More than 300 years ago, a series of strange events struck old Princess Anne County, Va. farmers.
Cotton plants withered. Cows' milk dried up. Husbands' eyes wandered from their wives.
Who was to blame? According to the local women, Grace Sherwood.
The farmer's wife knew a little too much about herbs, was a little too pretty and wore clothing that was a little too tight, according to local historians. So they accused her of witchcraft.
A judge ordered Sherwood to be tried by ducking. So on July 10, 1706, with her thumbs tied to her big toes, Sherwood was ducked in the Lynnhaven River.
The street leading to her ducking spot now carries her legend as Witchduck Road.
"It's named after Grace Sherwood's ducking," said local historian Deni Norred, who co- wrote "Ghosts, Witches and Weird Tales of Virginia Beach." "She was the first person tried by water in Virginia for witchcraft."
Sherwood escaped her bonds and swam to safety, which the court considered proof of her devilish dealings. The day's wisdom dictated that an innocent woman would have sunk, Norred said.
Sherwood served several years in jail before returning to her three sons. She lived to be nearly 80 and died at her farm in Pungo around 1740.
Witchduck Road isn't the only landmark named after Sherwood or her trial. There's also Witch Duck Bay, Witch Duck Point, Witch Point Trail and Sherwood Lane.
Three years ago, Gov. Timothy M. Kaine exonerated Sherwood. A bronze statue at Sentara Bayside Hospital, located on the corner of Independence Boulevard and North Witchduck Road, honors her legend.
But according to local stories, that legend isn't quite over. Some say Sherwood returns to visit her ducking spot every July and can be seen as a spot of light dancing on Witch Duck Bay.
Grace Sherwood's Story
Early court records tell the tale of Grace Sherwood, who was tried in 1706 as Virginia Beach's first witch. Unfortunately, there are no existing images of Grace. Her story is perhaps the most fascinating of the folklore in the history of Tidewater. Witchcraft was a very serious and real thing to the colonists. The cult was believed to be a threat to the Christian Church, and everyone during the early 1700's was on the lookout for witches, who could be recognized by so-called unusual or mysterious behaviors.
Grace lived her entire life in the Pungo area of Virginia Beach (named for Indian chief Machiopungo), and married James Sherwood with whom she had three sons. She was said to be strikingly attractive, string-willed, and a non-conformist by nature. These traits were resented by her neighbors, who began spreading rumors about her witch-like behavior. She was accused of blighting gardens, causing livestock to die, and influencing the weather.
After eight years of constant slander and bickering by her neighbors, Grace was formally charged with suspicions of witchcraft. A jury of women were ordered to search her body for suspicious or unusual markings, thought to be brands of the devil himself, and naturally the jury found, "marks not like theirs or like those of any other women." However, neither the local court nor the Attorney General in Williamsburg, would pass judgment on declaring her a witch. It was finally decided that Grace, "by her own consent, be tried in the water by Ducking, (dunking)." Water was considered to be the purest element and the theory was that it would reject anything of an evil nature. Based on this theory, the accused was tied up and thrown into the water. If the person drowned, he was declared innocent of witchcraft; if he could stay afloat until he could free himself, he was declared a witch.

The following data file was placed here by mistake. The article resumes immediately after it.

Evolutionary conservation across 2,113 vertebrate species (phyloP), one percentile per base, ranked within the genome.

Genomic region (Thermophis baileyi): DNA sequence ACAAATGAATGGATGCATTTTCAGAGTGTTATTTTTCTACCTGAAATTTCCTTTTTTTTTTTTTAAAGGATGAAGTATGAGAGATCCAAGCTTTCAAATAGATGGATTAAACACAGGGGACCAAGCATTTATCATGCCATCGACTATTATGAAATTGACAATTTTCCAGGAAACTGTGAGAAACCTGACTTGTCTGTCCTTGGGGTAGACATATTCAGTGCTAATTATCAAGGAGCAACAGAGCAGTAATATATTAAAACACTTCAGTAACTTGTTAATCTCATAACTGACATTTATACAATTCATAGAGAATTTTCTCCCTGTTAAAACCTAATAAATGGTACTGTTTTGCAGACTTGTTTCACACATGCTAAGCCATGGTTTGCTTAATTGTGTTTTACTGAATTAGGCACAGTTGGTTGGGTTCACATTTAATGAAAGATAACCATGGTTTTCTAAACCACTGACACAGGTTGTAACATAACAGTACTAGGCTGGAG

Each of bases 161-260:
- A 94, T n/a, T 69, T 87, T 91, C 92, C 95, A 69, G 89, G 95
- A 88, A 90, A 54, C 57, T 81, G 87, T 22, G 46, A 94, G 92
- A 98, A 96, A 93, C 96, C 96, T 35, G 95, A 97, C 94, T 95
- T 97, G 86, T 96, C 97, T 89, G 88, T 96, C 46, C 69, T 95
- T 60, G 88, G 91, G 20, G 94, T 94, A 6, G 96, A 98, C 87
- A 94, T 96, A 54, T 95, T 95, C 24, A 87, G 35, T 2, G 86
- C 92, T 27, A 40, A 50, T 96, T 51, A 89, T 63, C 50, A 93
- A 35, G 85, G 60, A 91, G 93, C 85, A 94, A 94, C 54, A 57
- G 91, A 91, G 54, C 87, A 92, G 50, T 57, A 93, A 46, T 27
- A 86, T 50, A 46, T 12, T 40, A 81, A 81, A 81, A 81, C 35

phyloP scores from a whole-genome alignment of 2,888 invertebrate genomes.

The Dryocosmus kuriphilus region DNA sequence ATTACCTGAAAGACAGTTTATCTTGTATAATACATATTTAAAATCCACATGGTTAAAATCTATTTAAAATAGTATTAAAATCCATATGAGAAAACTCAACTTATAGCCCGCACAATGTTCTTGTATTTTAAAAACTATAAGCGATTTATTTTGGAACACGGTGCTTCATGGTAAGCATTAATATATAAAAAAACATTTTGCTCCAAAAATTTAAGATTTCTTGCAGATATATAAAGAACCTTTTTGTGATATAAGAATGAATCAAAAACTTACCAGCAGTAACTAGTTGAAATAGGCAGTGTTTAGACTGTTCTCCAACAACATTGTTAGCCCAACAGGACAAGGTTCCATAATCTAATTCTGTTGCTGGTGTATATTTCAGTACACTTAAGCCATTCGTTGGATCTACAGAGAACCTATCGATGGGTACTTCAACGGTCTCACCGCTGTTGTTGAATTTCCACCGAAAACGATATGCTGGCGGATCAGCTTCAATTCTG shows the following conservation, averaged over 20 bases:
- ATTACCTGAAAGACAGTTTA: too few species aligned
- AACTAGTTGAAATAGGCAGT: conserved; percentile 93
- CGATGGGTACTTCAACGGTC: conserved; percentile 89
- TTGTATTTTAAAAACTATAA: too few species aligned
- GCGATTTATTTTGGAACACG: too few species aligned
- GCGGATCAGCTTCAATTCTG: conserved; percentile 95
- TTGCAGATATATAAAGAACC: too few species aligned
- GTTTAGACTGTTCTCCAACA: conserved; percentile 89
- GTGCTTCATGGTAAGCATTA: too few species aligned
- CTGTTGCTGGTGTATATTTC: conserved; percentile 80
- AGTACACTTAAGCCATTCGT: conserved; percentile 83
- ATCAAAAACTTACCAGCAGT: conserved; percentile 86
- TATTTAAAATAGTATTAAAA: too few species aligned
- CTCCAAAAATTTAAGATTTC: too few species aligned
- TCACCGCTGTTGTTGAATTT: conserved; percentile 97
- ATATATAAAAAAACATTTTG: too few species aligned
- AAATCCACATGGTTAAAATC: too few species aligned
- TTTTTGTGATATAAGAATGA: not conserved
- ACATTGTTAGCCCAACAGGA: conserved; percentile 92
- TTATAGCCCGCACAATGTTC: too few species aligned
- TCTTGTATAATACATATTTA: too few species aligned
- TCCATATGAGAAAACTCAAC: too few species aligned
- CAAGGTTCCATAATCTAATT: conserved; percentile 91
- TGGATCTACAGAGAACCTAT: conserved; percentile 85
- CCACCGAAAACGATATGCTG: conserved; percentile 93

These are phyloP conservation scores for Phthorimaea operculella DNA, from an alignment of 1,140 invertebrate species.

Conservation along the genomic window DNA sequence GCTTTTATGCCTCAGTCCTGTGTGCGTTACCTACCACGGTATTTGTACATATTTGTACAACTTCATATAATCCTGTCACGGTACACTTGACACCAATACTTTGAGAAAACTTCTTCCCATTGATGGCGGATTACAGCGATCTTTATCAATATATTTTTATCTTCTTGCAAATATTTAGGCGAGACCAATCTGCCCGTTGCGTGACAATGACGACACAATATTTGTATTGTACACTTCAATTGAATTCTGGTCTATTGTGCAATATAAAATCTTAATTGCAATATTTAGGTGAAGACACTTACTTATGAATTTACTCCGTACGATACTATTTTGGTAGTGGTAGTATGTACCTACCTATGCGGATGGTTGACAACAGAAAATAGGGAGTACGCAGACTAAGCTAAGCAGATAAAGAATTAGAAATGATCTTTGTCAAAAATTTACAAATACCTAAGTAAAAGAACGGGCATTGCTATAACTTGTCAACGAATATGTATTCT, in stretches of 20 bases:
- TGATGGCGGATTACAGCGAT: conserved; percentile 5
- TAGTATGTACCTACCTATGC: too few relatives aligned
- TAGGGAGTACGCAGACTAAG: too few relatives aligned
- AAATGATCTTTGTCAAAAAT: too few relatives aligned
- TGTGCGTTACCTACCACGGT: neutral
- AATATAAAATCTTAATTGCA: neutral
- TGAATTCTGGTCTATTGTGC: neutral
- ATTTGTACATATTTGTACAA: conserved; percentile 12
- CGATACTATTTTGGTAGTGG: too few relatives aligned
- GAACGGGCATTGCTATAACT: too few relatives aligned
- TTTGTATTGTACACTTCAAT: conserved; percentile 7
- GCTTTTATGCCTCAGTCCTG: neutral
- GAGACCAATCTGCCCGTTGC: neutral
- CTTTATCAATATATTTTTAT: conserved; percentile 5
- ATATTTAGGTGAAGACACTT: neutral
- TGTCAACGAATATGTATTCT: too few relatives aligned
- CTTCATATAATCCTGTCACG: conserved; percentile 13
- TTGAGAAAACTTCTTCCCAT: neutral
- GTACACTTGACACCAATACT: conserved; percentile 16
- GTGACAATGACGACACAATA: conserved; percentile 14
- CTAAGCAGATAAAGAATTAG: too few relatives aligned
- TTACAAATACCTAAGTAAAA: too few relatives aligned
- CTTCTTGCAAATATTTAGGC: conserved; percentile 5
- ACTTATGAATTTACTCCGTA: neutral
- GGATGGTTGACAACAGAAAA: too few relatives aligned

On July 10, 1706, Grace was marched from the jail (which located near the present day site of Old Donation Church) down the dirt road (now Witch Duck Road) to the Lynnhaven River. This portion of the river has since been named Witch Duck Bay in memory of the occasion. This being a big event, hoards of people from all over the colony flocked to the scene as news of the Ducking had spread throughout the Commonwealth.
Grace Sherwood was tied crossbound with the thumb of her right hand to the big toe of her left foot, and the thumb of her left hand to the big toe of her right foot, and thrown into the water. As predicted by her accusers, Grace managed to stay afloat until she could free herself and swim to shore. She was jailed and awaiting trial for witchcraft for nearly eight years, when the charges against her were dropped due to the softening of her accusers hearts, and she was set free. She moved back to her Pungo home and lived there until her death at the age of 80.
Many stories have been told and retold over the years about this most remarkable woman. One of the many tall tales that have been handed down from generation to generation has to do with the day of her ducking. When they led Grace Sherwood through the crowd that had turned out to see her put into the water she told them, "All right, all of you po' white trash, you've worn out your shoes traipsin' here to see me ducked, but before you'll get back home again you are goin' to get the duckin' of your life." When they put Grace into the water the sky was as bright blue as a bird's wing, but immediately afterward it grew pitch black, the thunder rolled and the lightning flashed all across the heavens. The terrified people started for home, only to be washed off the roads and into the ditches by a regular cloudburst.